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Pump Technician Job Description

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The business of extracting natural resources from the earth is important. According to College Board, the United States gets most of its energy from oil and natural gas. A pump technician operates pumps to transfer gases, oil and other materials from one vessel to another. A pump technician may also be known as a pump operator.


According to the Occupational Information Network, a pump technician determines how much material to pump through schedules, instructions or verbal orders. Schedules are typically set up by production supervisors or petroleum engineers. Workers also clean, lubricate and fix pumps and vessels. Using hand tools, pump technicians connect pipelines and hoses to vessels and pumps before the material is transferred. A pump technician turns valves and begins pumps to begin or regulate the flow of substances. Workers monitor gauges and inspect equipment to make sure that the flow is running smoothly. If necessary, a pump technician reports any abnormalities. Pump operators work as a team by communicating with other workers by signal, radio or telephone to start or stop flows. Workers record data, such as products, quantities and times.

Environment and Hours

Pump operators work at on-site locations, according to the U.S. Bureau of Labor Statistics. These workers operate pumps, equipment and machinery to transfer or extract gases, oil and other materials. Operators typically work shifts that are eight hours or longer. In industries that work around-the-clock, operators may work beyond normal business hours.

Education and Training

According to the U.S. Bureau of Labor Statistics, little or no educational requirements exist for this line of work. Many employers may seek applicants with a minimum of a high school diploma or GED. Most require workers to be at least 18 years of age. Skills are typically learned informally on the job from experienced employees or supervisors.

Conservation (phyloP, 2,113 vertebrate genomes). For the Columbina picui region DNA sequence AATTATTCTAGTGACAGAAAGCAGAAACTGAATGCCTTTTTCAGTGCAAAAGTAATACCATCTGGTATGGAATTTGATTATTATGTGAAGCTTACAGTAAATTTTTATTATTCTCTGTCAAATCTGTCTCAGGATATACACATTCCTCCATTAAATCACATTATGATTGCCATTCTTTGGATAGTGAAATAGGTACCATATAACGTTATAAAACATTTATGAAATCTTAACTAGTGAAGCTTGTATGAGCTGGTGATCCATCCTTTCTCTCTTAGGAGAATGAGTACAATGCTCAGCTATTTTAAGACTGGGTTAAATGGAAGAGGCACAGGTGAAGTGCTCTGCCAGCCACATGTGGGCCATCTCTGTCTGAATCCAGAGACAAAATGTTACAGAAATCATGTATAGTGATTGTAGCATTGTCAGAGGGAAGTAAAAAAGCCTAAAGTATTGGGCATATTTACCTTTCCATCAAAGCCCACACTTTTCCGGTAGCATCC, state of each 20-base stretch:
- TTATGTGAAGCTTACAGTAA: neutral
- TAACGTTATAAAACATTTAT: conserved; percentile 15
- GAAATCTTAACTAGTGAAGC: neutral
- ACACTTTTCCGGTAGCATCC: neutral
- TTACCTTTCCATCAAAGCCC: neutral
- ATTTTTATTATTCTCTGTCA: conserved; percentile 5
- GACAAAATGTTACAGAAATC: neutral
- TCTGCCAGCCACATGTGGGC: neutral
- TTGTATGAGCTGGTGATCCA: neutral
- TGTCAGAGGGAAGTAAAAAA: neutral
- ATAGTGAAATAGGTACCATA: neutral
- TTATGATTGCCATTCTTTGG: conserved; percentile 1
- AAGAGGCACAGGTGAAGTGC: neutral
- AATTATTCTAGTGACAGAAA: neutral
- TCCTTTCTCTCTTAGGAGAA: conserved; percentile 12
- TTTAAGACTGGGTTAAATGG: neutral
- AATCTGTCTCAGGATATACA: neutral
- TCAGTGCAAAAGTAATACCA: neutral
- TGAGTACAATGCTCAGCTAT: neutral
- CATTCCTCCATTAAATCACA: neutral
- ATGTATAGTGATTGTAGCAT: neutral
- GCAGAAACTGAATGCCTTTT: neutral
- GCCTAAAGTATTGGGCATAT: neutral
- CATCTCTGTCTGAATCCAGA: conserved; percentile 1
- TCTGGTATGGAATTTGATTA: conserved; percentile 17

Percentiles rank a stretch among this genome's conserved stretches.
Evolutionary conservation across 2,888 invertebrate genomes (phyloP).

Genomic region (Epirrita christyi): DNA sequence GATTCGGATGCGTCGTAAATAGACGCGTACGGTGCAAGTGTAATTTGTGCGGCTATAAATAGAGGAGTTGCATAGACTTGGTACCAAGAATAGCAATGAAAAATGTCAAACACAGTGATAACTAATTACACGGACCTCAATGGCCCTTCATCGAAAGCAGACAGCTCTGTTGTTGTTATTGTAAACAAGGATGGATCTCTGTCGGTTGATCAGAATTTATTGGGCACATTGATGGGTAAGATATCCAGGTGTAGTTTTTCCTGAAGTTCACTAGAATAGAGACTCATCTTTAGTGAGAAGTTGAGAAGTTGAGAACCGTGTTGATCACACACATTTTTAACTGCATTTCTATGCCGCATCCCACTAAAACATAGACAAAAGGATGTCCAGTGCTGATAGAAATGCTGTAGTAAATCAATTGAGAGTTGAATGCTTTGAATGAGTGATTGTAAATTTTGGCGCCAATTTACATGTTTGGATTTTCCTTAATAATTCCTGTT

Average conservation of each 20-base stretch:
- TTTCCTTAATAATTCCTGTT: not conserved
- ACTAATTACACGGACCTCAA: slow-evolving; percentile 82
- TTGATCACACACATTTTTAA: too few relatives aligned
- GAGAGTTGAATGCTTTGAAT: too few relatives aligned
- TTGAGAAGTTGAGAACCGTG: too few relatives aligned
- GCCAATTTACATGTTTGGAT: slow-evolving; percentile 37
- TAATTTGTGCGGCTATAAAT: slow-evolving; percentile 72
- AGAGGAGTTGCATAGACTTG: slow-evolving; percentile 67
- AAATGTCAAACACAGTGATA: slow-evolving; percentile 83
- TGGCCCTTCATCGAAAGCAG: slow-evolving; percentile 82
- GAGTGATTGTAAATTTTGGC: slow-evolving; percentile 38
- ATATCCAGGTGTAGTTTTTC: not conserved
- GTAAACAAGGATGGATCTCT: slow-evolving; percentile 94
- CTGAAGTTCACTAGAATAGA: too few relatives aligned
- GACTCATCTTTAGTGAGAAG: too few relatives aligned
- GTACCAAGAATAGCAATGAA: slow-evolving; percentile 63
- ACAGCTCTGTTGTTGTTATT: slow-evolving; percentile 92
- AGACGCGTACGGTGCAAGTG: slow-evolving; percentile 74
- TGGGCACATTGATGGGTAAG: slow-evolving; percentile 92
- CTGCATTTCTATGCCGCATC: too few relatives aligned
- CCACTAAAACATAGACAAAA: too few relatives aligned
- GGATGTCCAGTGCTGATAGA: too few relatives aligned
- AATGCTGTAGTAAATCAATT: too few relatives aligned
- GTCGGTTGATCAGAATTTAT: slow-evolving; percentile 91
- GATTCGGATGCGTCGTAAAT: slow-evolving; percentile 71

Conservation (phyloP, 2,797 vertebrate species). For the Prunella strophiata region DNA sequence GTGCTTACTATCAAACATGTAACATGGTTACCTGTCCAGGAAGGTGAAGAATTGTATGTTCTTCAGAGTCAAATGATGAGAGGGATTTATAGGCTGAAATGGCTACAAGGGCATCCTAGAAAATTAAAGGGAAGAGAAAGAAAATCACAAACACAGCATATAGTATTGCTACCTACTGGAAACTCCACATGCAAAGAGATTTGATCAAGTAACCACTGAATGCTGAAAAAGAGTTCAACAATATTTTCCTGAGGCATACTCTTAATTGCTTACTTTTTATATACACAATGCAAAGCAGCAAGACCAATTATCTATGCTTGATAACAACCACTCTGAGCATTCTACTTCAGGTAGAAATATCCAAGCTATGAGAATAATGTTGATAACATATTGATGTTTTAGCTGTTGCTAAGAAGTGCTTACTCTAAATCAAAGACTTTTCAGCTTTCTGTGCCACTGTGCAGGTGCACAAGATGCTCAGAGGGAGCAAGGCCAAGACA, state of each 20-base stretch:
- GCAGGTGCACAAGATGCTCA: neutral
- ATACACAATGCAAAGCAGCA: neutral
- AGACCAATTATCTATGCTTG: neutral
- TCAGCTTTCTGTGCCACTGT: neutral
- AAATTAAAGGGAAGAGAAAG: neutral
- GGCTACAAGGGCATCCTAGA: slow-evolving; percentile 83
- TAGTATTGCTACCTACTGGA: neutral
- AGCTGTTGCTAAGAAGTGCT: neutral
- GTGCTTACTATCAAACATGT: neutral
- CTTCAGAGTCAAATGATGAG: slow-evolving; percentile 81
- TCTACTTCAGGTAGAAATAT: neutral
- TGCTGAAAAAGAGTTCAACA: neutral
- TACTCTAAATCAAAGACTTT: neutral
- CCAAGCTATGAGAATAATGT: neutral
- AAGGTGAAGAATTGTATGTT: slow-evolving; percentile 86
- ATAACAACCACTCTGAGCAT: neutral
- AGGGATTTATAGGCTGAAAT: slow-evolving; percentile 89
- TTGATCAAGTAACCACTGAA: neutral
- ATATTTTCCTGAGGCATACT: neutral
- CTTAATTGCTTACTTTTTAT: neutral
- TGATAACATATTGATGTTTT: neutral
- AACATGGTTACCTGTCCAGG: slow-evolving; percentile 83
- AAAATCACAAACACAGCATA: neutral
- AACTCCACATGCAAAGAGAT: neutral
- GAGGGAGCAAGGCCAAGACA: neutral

According to the U.S. Bureau of Labor Statistics, pump operators earned a national mean hourly wage of $19.95 and a national mean annual wage of $41,490 in May 2009. The industries that employed the highest number of pump operators were the support activities for mining industry with a mean annual wage of $42,110; oil and gas extraction, $40,490; petroleum and petroleum products merchant wholesalers, $40,850; basic chemical manufacturing, $44,980; and petroleum and coal products manufacturing, $44,360.

Job Outlook

According to the National Employment Matrix from the U.S. Bureau of Labor Statistics, employment for pumping station operators is expected to decrease at a rate of 25 percent through 2018. The reason for the decrease will be due to an increase in automation.


Kat Consador is a freelance writer and professional competitive Latin dancer. Her work has appeared in eHow and various online publications. She also writes for clients in small businesses, primarily specializing in SEO. She earned a Bachelor's of Arts in Psychology from Arizona State University.